One of the biggest festering problems in American politics in recent years has been the long-term struggles of states to maintain the fiscal solvency of their publicly-funded pension programs. That problem was able to take a backseat during the pandemic, especially when markets were bullish. But now that that trend has been reversed and public pension investments are struggling along with the rest of the stock market, the underlying crisis is only becoming worse.
Unfunded pension liabilities represent commitments that states have made to public employees. Since they are not due immediately, states often defer figuring out how to pay for them to future generations and legislators. Just as the average American knows that they need to start putting funds in a 401(k) or other retirement savings plan long before they begin withdrawing from it, states know they can’t wait until the bill is due to start figuring out how to pay for it.
Unfortunately, that’s often what they do anyway. A recent report by the Reason Foundation finds that total unfunded state pension liabilities are set to rise back above $1 trillion this year, assuming a negative annual growth rate for the 2022 fiscal year that ended June 30. With early projections anticipating a negative 6 percent growth rate for the fiscal year, unfunded state pension liabilities will jump from $783 billion last year to $1.3 trillion.
According to the Reason Foundation’s numbers, just seven states are set to have 90 percent or more of their pension liabilities funded given a negative 6 percent return on their pension funds. Meanwhile, twenty states are set to have a funding ratio below 70 percent. The worst of these are Connecticut, Kentucky, and New Jersey, each set to fund less than half of their pension liabilities.
And it’s not just pensions that states are struggling to figure out how to pay for. States also face a second crisis of unfunded liabilities in the form of retiree health care benefits for state employees. A recent report by the American Legislative Exchange Council found that state Other Post-Employment Benefits (OPEB) liabilities added up to just under $1 trillion, with an average funding ratio of just 12 percent.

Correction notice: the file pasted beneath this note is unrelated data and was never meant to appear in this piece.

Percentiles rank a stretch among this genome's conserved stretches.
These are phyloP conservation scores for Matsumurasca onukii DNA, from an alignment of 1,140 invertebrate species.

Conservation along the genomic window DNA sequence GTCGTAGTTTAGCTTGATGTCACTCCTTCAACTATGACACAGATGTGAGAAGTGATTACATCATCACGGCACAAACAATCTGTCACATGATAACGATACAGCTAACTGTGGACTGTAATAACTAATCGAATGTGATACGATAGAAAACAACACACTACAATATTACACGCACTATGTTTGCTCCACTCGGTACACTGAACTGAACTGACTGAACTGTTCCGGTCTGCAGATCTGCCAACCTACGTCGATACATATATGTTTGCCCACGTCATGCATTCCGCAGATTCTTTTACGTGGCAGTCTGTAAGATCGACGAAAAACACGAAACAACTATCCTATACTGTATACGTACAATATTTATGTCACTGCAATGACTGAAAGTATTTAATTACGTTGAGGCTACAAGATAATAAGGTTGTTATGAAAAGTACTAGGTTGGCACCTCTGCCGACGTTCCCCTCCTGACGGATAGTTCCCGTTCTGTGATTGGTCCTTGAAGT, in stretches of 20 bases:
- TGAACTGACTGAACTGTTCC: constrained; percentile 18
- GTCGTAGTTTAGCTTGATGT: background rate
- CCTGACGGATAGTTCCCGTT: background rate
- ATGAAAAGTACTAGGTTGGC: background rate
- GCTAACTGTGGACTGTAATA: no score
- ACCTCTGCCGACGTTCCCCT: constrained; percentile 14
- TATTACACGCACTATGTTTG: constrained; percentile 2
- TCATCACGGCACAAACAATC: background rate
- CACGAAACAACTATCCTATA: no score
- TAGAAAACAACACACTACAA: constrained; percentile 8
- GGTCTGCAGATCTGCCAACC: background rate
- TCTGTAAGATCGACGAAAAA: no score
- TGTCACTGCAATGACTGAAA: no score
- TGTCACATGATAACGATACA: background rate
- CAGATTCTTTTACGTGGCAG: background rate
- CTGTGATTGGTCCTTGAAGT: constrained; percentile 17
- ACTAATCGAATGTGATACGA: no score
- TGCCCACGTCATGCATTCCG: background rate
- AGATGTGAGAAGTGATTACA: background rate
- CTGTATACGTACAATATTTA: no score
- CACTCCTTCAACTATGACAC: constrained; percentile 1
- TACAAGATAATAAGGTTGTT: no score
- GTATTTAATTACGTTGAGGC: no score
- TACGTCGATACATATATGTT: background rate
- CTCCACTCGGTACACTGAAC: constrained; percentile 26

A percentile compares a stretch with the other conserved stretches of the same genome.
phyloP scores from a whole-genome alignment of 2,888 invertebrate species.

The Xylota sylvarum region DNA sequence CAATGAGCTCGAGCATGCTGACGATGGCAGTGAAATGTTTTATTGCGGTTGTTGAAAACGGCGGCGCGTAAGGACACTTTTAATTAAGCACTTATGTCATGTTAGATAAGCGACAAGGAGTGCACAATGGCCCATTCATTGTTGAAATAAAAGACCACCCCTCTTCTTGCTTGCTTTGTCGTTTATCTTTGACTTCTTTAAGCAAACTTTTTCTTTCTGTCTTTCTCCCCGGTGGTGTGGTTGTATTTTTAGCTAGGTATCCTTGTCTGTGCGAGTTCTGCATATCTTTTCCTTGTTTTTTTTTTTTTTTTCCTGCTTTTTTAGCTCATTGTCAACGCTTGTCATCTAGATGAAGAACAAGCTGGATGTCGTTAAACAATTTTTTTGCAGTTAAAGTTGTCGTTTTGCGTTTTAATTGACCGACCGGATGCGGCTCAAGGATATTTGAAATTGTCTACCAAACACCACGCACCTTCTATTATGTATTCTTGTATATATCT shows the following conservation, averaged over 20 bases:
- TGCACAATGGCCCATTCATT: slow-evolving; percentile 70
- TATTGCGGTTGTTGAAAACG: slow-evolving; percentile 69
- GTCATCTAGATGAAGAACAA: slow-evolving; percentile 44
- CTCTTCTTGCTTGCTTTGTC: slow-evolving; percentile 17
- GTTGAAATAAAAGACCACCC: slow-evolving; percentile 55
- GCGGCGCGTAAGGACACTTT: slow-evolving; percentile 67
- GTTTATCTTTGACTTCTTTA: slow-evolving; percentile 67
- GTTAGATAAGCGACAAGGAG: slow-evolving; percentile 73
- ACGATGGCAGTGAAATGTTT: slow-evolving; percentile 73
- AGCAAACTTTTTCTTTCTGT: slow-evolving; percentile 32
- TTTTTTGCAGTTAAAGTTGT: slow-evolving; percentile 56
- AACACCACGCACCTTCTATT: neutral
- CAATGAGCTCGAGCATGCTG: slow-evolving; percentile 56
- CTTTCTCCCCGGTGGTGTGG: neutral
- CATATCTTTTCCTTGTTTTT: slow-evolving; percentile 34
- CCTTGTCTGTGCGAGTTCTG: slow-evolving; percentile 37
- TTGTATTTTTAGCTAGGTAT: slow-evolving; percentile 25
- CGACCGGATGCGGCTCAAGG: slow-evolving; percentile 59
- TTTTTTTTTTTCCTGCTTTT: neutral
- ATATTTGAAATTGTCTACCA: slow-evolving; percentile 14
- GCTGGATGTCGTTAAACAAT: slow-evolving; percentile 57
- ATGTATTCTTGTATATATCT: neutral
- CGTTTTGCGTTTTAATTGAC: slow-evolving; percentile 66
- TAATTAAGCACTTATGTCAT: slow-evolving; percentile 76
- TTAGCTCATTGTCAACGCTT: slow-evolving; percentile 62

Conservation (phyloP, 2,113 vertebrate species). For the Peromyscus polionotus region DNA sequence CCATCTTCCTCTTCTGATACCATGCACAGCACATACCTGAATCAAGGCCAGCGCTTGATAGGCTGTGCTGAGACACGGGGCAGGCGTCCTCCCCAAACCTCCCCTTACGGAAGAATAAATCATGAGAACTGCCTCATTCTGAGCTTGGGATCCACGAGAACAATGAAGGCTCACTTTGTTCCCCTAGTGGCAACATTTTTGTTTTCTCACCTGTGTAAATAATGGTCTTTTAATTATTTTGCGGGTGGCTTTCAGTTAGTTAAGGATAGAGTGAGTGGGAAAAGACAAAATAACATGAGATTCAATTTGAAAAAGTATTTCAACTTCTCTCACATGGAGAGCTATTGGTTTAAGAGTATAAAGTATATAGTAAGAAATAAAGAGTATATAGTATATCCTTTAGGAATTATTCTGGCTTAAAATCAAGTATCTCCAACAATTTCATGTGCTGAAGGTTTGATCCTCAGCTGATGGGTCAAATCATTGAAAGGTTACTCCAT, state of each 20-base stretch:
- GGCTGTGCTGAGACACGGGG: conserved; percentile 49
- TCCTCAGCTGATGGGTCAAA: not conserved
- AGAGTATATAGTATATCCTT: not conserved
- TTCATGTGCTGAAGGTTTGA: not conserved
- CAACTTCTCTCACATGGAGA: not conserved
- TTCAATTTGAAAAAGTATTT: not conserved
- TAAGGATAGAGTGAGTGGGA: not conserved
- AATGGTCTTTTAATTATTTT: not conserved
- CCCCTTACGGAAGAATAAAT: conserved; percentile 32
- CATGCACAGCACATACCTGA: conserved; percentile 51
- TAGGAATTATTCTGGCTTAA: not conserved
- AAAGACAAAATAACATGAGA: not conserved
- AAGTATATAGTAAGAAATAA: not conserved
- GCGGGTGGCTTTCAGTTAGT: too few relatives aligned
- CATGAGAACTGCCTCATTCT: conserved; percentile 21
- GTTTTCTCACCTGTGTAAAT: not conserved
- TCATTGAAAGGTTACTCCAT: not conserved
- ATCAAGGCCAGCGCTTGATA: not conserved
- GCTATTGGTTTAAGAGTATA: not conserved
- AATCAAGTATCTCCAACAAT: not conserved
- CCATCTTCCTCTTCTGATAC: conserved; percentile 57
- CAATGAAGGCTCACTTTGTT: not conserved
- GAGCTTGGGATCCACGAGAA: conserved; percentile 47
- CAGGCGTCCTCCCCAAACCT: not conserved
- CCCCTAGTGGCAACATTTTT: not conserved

The growing costs of pension plans and OPEB benefits at the state level are mirrored at the federal level, where spending on Social Security and major health insurance programs (including Medicare and Medicaid) are set to rise from a total of 10.8 percent of GDP this year to 14.9 percent of GDP thirty years from now. For context, the difference between 10.8 percent of GDP and 14.9 percent of GDP this year is about $930 billion.
It’s worse than just a parallel, however, as the bills will start to come due at around the same times. That means that as states are trying to figure out how to pay for the pensions and OPEB benefits they put off for years, so too will the federal government. When that happens, states and the federal government will each be looking at taxpayers to bail them out for their irresponsibility.
But taxpayers shouldn’t wait for that to happen. Rather than accepting that ballooning retirement costs are tomorrow’s problem, they should demand real reform from their lawmakers at every level of government. After all, if taxpayers don’t demand that legislators solve the problem now, legislators will be the ones demanding that taxpayers fix it later on.
Andrew Wilford is a policy analyst with the National Taxpayers Union Foundation, a nonprofit dedicated to tax policy research and education at all levels of government.